This set of caps is made from the EE of FotR, an "expanded" scene. It’s a scene I already liked the look of, especially Frodo in it. I already had a few images from the TE version of it on file, copied from the Internet, but I always wanted better ones -- and more of them. Even though it is a tiny scene, I wanted eventually to cap it. Film-Frodo doesn’t get many opportunities to show his more valiant, resolute side. A few good glimpses are offered in this scene. A proper "halfling prince" he looks in many of the frames. (I included a few Sam frames because he looks so dear saying, "We're going to see the Elves!")
I also like the expanded version of the scene because it restores a favourite line from the book (although used in a different setting).
The Film Scene from FotR:
Having left Bree, Strider is advancing through a wooded countryside, the Hobbits following. Only two new lines of dialogue were added to the EE, which I have put in bold-face type.
Frodo: Where are you taking us?
Strider: (looking straight ahead) Into the wild.
Merry: (aside to Frodo) How do we know this Strider is a friend of Gandalf?
Frodo: I think a servant of the enemy would look fairer and feel fouler.
Merry: I think he’s foul enough.
Frodo: We have no choice but to trust him.
Sam: But where is he leading us?
Strider: (still looking straight ahead) To Rivendell, Master Gamgee, to the house of Elrond.
Sam: Did you hear that? Rivendell! We're going to see the Elves!
The Book Scene ~ from "Strider" in FotR:
In the book, the restored lines come from the scene at the Prancing Pony in Bree, after Frodo has committed his faux pas with the Ring in the common room. Back in their own rooms, having read Gandalf’s letter explaining who Aragorn is, Frodo asks Aragorn why he did not say he was Gandalf’s friend at once.
“Would any of you have believed me till now?’ said Strider. (…) ‘In any case, I did not intend to tell you all about myself at once. I had to study you first, and make sure of you. The Enemy has set traps for me before now. As soon as I had made up my mind, I was ready to tell you whatever you asked.’
After this comes Aragorn’s bitter-sweet admission:
“But I must admit,” he added with a queer laugh, ‘that I hoped you would take me for my own sake. A hunted man sometimes wearies of distrust and longs for friendship. But there, I believe my looks are against me.
Pippin admits that they are. Sam, still very suspicious, challenges Strider....
’How do we know you are the Strider that Gandalf speaks about?’ he demanded. ‘You never mentioned Gandalf, till this letter came out. You might be a play-acting spy, for all I can see, trying to get us to go with you. You might have done in the real Strider and took his clothes. What have you to say to that?’
‘That you are a stout fellow,’ answered Strider; ‘but I am afraid my only answer to you, Sam Gamgee, is this. If I had killed the real Strider, I could kill you. And I should have killed you already without so much talk. If I was after the Ring, I could have—NOW!’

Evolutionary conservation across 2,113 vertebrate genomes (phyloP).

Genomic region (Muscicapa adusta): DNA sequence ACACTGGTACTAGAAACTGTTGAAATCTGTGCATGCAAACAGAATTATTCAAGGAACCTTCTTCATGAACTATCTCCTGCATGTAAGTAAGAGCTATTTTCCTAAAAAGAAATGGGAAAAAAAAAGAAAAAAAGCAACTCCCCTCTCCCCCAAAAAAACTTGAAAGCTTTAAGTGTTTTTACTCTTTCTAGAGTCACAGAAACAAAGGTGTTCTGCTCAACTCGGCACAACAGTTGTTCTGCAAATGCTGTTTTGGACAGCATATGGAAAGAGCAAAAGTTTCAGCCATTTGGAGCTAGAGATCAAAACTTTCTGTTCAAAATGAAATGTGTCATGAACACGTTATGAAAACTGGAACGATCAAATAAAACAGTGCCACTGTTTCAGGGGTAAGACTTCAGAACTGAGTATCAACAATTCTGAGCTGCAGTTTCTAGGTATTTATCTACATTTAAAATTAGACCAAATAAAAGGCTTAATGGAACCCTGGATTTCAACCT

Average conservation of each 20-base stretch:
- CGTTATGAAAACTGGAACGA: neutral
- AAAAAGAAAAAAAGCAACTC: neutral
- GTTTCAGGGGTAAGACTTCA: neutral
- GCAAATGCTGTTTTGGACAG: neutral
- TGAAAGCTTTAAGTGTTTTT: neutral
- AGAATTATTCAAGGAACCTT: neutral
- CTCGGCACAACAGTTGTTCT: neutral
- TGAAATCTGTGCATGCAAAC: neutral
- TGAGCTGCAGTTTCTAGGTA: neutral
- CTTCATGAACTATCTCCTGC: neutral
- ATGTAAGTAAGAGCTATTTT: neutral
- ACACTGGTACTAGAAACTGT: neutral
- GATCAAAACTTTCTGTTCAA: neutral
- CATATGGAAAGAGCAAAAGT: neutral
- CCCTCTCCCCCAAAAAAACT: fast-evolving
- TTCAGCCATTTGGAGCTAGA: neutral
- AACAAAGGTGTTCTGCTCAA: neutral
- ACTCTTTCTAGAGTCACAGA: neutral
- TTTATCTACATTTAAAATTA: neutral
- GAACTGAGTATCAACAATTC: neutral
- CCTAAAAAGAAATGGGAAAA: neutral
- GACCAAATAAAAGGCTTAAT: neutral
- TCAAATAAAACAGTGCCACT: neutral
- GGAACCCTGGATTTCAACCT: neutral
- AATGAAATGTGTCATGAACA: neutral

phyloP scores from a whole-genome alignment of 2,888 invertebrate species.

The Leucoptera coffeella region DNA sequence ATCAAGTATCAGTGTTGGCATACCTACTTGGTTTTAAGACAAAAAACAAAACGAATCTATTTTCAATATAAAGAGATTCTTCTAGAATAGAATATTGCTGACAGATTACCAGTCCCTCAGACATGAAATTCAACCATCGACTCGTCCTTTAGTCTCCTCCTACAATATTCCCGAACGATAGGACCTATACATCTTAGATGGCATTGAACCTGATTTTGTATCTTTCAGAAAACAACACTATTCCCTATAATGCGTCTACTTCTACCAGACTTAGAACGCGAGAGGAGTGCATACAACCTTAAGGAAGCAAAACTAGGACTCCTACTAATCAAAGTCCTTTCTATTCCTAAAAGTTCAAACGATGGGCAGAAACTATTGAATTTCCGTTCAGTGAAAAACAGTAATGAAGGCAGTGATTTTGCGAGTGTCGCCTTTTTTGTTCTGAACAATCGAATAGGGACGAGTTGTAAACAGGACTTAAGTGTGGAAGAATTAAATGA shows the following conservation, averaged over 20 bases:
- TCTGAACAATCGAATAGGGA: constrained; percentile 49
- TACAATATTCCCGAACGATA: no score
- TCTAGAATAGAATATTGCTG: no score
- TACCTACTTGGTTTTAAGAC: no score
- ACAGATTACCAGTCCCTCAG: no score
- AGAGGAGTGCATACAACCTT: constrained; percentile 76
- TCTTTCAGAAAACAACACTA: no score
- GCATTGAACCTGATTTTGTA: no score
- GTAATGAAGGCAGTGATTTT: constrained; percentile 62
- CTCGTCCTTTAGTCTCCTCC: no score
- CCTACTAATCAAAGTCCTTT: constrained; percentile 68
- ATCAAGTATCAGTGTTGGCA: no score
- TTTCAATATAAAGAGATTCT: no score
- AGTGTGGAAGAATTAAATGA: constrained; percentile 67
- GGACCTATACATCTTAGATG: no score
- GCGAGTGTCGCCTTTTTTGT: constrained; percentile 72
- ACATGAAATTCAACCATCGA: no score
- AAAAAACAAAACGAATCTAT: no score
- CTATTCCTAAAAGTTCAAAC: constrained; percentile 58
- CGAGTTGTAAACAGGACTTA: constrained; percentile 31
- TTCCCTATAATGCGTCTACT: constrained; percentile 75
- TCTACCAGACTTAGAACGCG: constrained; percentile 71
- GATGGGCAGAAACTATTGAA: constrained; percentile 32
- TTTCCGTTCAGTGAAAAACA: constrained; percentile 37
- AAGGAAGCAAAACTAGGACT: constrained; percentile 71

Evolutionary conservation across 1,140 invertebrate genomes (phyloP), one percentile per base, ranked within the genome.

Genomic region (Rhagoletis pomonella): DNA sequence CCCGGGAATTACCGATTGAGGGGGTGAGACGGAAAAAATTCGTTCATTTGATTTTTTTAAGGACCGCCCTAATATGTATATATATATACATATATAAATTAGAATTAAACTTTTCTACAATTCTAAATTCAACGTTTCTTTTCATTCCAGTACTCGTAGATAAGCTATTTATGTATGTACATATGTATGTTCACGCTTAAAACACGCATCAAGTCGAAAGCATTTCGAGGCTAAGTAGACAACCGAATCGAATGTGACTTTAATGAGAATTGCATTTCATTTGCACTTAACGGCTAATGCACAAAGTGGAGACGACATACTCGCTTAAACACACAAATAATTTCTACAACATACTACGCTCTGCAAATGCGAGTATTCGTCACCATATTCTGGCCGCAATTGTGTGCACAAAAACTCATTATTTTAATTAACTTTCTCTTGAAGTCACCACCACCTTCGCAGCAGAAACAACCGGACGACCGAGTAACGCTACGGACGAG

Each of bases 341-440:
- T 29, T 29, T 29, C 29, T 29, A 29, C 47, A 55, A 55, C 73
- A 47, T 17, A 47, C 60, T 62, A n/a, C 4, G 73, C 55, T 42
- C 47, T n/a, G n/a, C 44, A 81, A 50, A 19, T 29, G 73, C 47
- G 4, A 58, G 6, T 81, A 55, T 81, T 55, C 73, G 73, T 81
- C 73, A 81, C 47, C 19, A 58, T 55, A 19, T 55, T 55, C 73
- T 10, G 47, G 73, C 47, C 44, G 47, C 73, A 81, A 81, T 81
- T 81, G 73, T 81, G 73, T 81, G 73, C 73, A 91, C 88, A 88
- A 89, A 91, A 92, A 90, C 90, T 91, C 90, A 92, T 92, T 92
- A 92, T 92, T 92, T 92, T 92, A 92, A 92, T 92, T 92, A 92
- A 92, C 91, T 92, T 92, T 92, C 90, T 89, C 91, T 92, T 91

He stood up, and seemed suddenly to grow taller. In his eyes gleamed a light, keen and commanding. Throwing back his cloak, he laid his hand on the hilt of a sword that had hung concealed by his side. They did not dare to move. Sam sat wide-mouthed staring at him dumbly.
‘But I am the real Strider, fortunately,’ he said, looking down at them with his face softened by a sudden smile. ‘I am Aragorn son of Arathorn; and if by life or death I can save you, I will.’
There was a long silence. At last Frodo spoke with hesitation. ‘I believed that you were a friend before the letter came,’ he said, ‘or at least I wished to. You have frightened me several times tonight, but never in the way that servants of the Enemy would, or so I imagine. I think one of his spies would—well, seem fairer and feel fouler, if you understand.’
‘I see,’ laughed Strider. ‘I look foul and feel fair. Is that it? All that is gold does not glitter, not all those who wander are lost.’
I love the "Strider" chapter very much for the glimpses it gives into the characters of Aragorn and the various hobbits. I am sorry so little of it made it into the film. But, given the pressure the filmmakers were under to compress the story (read Sibley's book on Jackson as filmmaker; it's an eye-opener), they were able to include a surprising amount in not very much screen time.
As for the placement of the “fairer…fouler” line, I am glad it was added into the EE, even if it is not spoken in Bree. Some have thought it makes less sense here, since Aragorn has already saved them from being stabbed to death in their beds, and told them about the Nazgul. If they were still so unsure of Strider, why would they be following him?
I think it works well enough, even if out of narrative place. It provides a way of underscoring how much Aragorn is thought to look like a shady character by those who are ignorant of his true mission. In the film, too, there is no reading of Gandalf's letter to establish Aragorn's credentials, so they really wouldn't be as sure of him. And it’s good to see Merry continuing to move away from the frat boy-prankster of the opening scenes (scowling wonderfully here), looking more like to the hobbit of the book: sharp, canny, alert to danger, always keen to formulate plans of action.
~ From the EE of FotR, these are slightly cropped, and tweaked for lighting and focus.
Recent Screencap Entries:
Hollin: "Who then do I trust?" ~ plus jan-u-wine's "In the Telling".
Moria Pt. 1: "The Pity of Bilbo", plus jan-u-wine's In Durin's Halls.
Moria Pt. 2: Troll attack and "I'm not hurt".
Moria Pt. 3: The Mithril Shirt ~ A Screen Icon.
Links to all other LotR screencaps: HERE.